Link to comment
Share on other sites

11 minutes ago, KillaKukumba said:

I don't tend to like much that gets praised but I like the low budget messes from the 80's that other people seem to rubbish.

That we can definitely agree on. I'm the king of terrible, low budget horror movies...love that stuff.

As for reading horror...totally agree. My biggest problem is finding good horror stories these days. They basically hide the genre under general fiction these days, so it's not even like you can browse the horror section anymore, but my wife and I try to make it up to the used book store near us, and they still have a good section devoted to horror

Link to comment
Share on other sites

Yeah the book market sucks. Reading genres go in waves and while we've had years of Vampire love stories and wizards publishers and publishing companies have largely ignore horror/thriller type novels from anyone but established authors. In the 00's I moved to darker crime novels because really good horror/thriller books got harder to find. I still check out the price drop bins at shops finding authors I'd never heard of and I follow a few unpublished authors on Wattpad but the really good stuff is few and far between.

Link to comment
Share on other sites

Join the conversation

You can post now and register later. If you have an account, sign in now to post with your account.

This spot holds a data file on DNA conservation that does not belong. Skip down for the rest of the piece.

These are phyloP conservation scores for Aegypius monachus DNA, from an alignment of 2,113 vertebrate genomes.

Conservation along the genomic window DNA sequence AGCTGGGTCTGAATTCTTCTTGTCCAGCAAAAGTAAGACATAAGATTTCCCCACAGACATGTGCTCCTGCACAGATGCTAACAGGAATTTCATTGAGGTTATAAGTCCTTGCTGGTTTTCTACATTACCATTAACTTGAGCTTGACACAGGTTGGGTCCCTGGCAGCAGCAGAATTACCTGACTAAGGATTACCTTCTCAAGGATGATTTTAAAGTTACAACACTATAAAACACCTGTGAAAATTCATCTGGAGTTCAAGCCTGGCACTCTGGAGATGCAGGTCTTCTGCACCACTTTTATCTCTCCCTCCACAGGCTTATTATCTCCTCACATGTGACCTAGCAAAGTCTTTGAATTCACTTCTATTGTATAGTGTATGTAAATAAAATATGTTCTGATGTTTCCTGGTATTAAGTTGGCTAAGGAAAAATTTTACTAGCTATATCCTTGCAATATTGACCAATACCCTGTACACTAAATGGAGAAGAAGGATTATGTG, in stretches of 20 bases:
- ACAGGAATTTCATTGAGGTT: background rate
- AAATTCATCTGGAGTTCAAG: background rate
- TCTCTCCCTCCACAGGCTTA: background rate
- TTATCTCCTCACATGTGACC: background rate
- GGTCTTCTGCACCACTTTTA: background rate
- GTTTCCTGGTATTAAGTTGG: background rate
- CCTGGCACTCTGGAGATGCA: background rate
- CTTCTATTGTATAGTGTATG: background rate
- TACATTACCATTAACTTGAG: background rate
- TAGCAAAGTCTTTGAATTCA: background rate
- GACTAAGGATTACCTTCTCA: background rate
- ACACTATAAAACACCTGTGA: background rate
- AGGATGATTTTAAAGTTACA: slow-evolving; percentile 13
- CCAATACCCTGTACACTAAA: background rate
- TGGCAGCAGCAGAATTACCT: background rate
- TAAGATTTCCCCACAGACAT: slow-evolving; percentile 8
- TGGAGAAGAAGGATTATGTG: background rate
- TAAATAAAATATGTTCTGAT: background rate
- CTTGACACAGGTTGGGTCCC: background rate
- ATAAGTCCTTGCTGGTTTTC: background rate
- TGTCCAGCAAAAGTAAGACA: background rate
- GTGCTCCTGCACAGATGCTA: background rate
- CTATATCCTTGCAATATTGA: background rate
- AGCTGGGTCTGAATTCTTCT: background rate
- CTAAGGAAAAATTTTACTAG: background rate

Guest
Reply to this topic...

×   Pasted as rich text.   Paste as plain text instead

  Only 75 emoji are allowed.

×   Your link has been automatically embedded.   Display as a link instead

×   Your previous content has been restored.   Clear editor

×   You cannot paste images directly. Upload or insert images from URL.

 Share


  • Join Metal Forum

    joinus-home.jpg

  • Our picks

    • Whichever tier of thrash metal you consigned Sacred Reich back in the 80's/90's they still had their moments.  "Ignorance" & "Surf Nicaragura" did a great job of establishing the band, whereas "The American Way" just got a little to comfortable and accessible (the title track grates nowadays) for my ears.  A couple more records better left forgotten about and then nothing for twenty three years.  2019 alone has now seen three releases from Phil Rind and co.  A live EP, a split EP with Iron Reagan and now a full length.

      Notable addition to the ranks for the current throng of releases is former Machine Head sticksman, Dave McClean.  Love or hate Machine Head, McClean is a more than capable drummer and his presence here is felt from the off with the opening and title track kicking things off with some real gusto.  'Divide & Conquer' and 'Salvation' muddle along nicely, never quite reaching any quality that would make my balls tingle but comfortable enough.  The looming build to 'Manifest Reality' delivers a real punch when the song starts proper.  Frenzied riffs and drums with shots of lead work to hold the interest.